The first month of the year is not yet up, but I’m guessing that many of your New Year’s resolutions are already history. There isn’t anything wrong with making resolutions and there isn’t anything wrong with adjusting or abandoning them. Sometimes those goals are unrealistic or just plain wrong for you.
For those of you who have given up on your resolutions for the year, I have a suggestion for you. This goal is not only manageable, but also one that is good for your mental and physical health. It won’t cost you money and if you do it right, it will make you feel better. While our neurophysiology can be complicated, mental health sometimes comes down to three simple steps – eat right, sleep right, and get plenty of exercise.
Eating right doesn’t mean dieting. Losing weight is one of the most common broken New Year’s resolutions. Eating right sometimes results in weight loss, but that isn’t the goal. The goal is to eat healthy. A diet of green vegetables, fresh fruit, and minimal saturated fats should be the basis of our diets. This doesn’t mean you have to totally give up fried food, McDonald’s, or a steak once in a while. It just means that you increase the amount of green vegetables and fresh fruit in your diet. You can eat as much of these as you want.
An adult between the ages of 21 and 55 should get about eight hours of sleep each night give or take an hour for variability between individuals. These hours should be about the same hours each night. Sleeping from 10 p.m.-6 a.m. is a good target.
Good sleeping habits are complicated by our busy lives and, consequently we are stressed and have trouble sleeping. Almost a quarter of the adult US population uses sleep aids. While they help in the short term, natural sleep is healthier because it allows individuals to cycle through the stages of sleep several times each night as the body requires. Sleep aids interrupt this natural cycle and over time compromise the quality of sleep.
Also complicating the quality of sleep is the fact that one needs five to seven nights in a row of eight or so hours in order to get the body into a natural rhythm. Running on fumes all week and then sleeping in on Saturday and Sunday doesn’t cut it.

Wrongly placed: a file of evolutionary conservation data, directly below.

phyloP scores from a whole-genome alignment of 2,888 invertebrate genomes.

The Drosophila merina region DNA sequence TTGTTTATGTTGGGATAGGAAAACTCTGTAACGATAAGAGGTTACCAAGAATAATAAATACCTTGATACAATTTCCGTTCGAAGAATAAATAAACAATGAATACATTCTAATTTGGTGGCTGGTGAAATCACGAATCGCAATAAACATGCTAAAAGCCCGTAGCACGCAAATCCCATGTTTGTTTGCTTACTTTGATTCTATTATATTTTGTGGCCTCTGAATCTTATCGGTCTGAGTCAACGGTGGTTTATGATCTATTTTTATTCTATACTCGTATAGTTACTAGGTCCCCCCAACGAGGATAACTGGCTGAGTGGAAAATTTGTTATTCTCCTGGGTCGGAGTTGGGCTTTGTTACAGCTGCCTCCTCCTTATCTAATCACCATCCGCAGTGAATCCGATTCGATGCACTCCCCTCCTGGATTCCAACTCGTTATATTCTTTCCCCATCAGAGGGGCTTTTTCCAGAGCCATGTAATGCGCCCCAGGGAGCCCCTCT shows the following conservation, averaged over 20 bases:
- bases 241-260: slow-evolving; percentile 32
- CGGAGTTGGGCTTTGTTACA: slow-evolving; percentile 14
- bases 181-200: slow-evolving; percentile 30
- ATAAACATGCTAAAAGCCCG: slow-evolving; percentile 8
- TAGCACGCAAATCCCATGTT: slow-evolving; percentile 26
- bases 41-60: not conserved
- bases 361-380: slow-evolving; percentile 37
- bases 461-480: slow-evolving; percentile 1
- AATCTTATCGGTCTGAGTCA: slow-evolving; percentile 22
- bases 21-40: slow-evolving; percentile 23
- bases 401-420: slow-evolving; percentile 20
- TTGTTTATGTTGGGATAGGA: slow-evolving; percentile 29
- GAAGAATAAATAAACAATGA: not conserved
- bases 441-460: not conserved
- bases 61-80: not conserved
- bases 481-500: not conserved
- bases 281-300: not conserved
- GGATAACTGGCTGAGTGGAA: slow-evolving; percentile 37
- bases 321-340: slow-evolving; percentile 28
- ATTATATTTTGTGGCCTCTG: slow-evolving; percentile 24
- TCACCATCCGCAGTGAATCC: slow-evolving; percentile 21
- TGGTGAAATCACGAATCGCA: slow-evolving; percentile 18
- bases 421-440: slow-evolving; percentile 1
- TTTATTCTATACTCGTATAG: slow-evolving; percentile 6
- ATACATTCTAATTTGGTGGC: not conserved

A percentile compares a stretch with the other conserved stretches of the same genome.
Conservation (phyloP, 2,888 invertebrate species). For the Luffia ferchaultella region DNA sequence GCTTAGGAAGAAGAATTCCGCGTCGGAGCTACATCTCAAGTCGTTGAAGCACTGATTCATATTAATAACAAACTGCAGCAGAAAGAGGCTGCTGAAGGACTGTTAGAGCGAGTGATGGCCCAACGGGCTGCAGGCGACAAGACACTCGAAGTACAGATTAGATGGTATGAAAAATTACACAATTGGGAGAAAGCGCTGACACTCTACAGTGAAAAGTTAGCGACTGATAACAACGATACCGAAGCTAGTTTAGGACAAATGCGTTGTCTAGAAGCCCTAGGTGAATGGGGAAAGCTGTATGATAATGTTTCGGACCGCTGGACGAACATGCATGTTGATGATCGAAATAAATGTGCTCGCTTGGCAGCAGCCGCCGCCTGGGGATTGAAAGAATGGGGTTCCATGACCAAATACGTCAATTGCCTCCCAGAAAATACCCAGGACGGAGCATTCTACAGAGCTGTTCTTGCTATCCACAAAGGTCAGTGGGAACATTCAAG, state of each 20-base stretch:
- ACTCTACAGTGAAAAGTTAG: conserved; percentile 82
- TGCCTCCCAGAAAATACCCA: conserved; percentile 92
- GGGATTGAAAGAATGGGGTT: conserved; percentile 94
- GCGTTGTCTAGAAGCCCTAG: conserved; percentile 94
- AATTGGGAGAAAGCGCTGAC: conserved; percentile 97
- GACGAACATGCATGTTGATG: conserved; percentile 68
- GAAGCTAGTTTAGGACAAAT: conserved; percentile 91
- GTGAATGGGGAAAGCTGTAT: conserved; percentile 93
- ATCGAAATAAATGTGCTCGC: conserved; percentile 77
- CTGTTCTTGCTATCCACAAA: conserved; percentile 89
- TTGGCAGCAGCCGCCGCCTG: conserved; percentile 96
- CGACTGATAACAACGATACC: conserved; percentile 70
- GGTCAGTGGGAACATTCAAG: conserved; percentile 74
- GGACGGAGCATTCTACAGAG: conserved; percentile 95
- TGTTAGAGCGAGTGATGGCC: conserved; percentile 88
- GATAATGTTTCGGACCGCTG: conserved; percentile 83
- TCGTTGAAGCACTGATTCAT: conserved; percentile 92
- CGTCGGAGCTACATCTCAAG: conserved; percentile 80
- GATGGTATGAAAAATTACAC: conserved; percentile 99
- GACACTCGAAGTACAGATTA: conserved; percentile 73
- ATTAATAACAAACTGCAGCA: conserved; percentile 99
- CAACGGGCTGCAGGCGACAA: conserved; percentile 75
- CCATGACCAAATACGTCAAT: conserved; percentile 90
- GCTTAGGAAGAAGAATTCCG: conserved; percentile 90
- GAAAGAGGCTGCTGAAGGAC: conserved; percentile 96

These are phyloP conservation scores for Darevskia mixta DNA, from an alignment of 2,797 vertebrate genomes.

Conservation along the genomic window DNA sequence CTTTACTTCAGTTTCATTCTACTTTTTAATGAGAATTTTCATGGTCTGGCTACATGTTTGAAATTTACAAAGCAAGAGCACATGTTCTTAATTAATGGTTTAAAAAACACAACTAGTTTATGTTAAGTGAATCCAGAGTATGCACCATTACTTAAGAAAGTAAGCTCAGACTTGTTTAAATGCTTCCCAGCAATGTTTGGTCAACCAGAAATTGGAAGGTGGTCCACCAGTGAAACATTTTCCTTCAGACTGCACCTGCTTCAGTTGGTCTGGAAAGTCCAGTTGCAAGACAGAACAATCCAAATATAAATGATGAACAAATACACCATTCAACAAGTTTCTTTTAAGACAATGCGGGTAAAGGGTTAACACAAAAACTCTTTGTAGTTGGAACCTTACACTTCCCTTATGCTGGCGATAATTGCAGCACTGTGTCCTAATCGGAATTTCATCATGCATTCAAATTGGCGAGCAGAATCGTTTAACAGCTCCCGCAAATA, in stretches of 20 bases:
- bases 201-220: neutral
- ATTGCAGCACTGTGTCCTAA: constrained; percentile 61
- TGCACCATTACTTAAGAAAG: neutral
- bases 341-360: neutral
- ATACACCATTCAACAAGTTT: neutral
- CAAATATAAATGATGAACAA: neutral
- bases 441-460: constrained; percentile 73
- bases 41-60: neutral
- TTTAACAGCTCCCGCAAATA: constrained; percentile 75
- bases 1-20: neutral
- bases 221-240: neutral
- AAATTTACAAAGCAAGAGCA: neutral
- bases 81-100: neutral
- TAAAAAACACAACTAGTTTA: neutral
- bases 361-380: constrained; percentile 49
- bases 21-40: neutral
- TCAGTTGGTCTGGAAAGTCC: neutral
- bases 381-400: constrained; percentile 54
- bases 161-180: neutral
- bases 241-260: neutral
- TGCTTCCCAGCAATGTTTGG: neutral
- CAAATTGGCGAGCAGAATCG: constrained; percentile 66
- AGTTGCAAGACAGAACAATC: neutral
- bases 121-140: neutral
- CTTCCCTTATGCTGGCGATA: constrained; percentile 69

Exercise doesn’t mean running marathons and it doesn’t have to be every day. In fact, distance running isn’t that good for you. Some research has shown that some distance runners actually gain weight. While they are burning more calories they are also hungrier so they eat more.
I encourage my clients to get some regular exercise that is reflective of their physical health, condition, and weight. A 45-year-old, 250 pound woman who has been sedentary for years certainly can’t perform at the same athletic level as a 23-year-old male in top condition, but they both can exercise.
Find something you enjoy and, after consulting with your physician to ensure your chosen activity is right for you, engage in exercise a minimum of two to three times a week for at least twenty minutes. This could be walking, biking, swimming, treadmill, running, or aerobics. The goal is to get your heart rate up for at least 20 minutes three or more times a week.
Some research indicates that even moderate exercise in small chunks (less than 20 minutes) can have the same effects if it is daily. This can be achieved by parking furthest away from the grocery store or your office building, walking the stairs instead of taking the elevator, and it even includes sex with your spouse. (If you want a prescription for that last one to show your spouse, email me.)
You have to do all three – eat right, sleep right, and exercise. If you increase what you are eating, even if it is good food, you may gain weight and you won’t feel any better if you aren’t also sleeping well and exercising. The healthy triad can help you feel better, especially if you struggle with depression. It can help you focus, feel refreshed, sometimes lose weight, and it is good for your heart as well. This is a resolution that you can keep.